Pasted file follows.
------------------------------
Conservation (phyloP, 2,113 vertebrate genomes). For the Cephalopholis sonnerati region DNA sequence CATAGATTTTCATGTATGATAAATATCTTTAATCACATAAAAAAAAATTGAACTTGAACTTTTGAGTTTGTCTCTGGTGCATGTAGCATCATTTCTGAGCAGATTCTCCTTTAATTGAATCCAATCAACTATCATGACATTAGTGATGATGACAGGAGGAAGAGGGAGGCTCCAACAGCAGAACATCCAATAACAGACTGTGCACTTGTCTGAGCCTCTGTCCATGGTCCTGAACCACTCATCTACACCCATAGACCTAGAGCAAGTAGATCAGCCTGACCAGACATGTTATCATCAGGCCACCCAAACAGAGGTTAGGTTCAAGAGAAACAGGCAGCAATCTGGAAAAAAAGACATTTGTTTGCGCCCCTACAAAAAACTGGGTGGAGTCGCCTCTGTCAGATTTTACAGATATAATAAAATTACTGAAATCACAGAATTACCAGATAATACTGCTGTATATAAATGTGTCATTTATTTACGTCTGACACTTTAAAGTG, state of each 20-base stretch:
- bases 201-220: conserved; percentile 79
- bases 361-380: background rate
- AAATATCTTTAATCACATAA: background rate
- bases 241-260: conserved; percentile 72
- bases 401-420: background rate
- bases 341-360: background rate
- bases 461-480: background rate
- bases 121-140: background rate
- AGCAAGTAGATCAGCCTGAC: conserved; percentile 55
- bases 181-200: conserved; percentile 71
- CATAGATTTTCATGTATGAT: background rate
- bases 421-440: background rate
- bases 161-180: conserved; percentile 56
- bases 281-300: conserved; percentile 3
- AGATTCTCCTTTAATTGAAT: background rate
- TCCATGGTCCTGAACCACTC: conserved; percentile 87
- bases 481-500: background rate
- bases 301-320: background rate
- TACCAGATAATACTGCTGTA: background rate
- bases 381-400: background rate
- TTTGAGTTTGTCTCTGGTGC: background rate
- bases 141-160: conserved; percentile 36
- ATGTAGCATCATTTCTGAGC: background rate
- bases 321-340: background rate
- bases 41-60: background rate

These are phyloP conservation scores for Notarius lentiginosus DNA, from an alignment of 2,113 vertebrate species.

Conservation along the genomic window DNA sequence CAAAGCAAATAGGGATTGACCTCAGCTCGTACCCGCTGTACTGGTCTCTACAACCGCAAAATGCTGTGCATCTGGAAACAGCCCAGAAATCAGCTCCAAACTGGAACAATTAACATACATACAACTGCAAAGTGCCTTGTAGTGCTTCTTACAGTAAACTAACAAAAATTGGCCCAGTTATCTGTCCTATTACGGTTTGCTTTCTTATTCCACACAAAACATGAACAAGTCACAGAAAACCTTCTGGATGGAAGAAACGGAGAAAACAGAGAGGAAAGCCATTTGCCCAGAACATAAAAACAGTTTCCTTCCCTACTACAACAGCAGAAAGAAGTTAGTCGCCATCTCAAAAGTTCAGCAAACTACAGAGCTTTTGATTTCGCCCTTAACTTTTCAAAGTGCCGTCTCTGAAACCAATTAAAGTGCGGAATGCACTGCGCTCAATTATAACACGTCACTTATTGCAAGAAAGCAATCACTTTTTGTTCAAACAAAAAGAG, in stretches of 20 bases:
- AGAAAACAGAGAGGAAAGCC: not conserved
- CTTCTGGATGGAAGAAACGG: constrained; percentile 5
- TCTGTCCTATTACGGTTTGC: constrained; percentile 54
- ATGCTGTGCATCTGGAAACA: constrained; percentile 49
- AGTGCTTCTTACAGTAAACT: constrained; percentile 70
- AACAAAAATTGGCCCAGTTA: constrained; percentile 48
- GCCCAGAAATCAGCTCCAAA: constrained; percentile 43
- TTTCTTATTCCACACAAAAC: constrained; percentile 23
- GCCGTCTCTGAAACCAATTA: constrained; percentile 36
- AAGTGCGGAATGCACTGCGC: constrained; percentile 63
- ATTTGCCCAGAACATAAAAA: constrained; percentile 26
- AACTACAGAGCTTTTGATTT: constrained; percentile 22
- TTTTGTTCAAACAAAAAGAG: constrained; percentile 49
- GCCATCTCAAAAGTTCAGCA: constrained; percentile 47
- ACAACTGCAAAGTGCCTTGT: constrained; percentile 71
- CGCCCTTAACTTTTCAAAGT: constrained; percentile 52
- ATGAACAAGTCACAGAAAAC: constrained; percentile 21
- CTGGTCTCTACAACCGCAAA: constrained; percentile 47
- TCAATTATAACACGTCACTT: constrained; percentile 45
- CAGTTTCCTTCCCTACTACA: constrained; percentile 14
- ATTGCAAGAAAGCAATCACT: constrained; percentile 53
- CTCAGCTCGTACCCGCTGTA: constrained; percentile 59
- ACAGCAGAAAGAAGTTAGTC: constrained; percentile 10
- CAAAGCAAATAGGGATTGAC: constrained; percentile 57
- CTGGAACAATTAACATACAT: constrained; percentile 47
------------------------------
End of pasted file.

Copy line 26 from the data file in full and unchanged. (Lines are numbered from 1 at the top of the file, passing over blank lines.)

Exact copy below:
- bases 41-60: background rate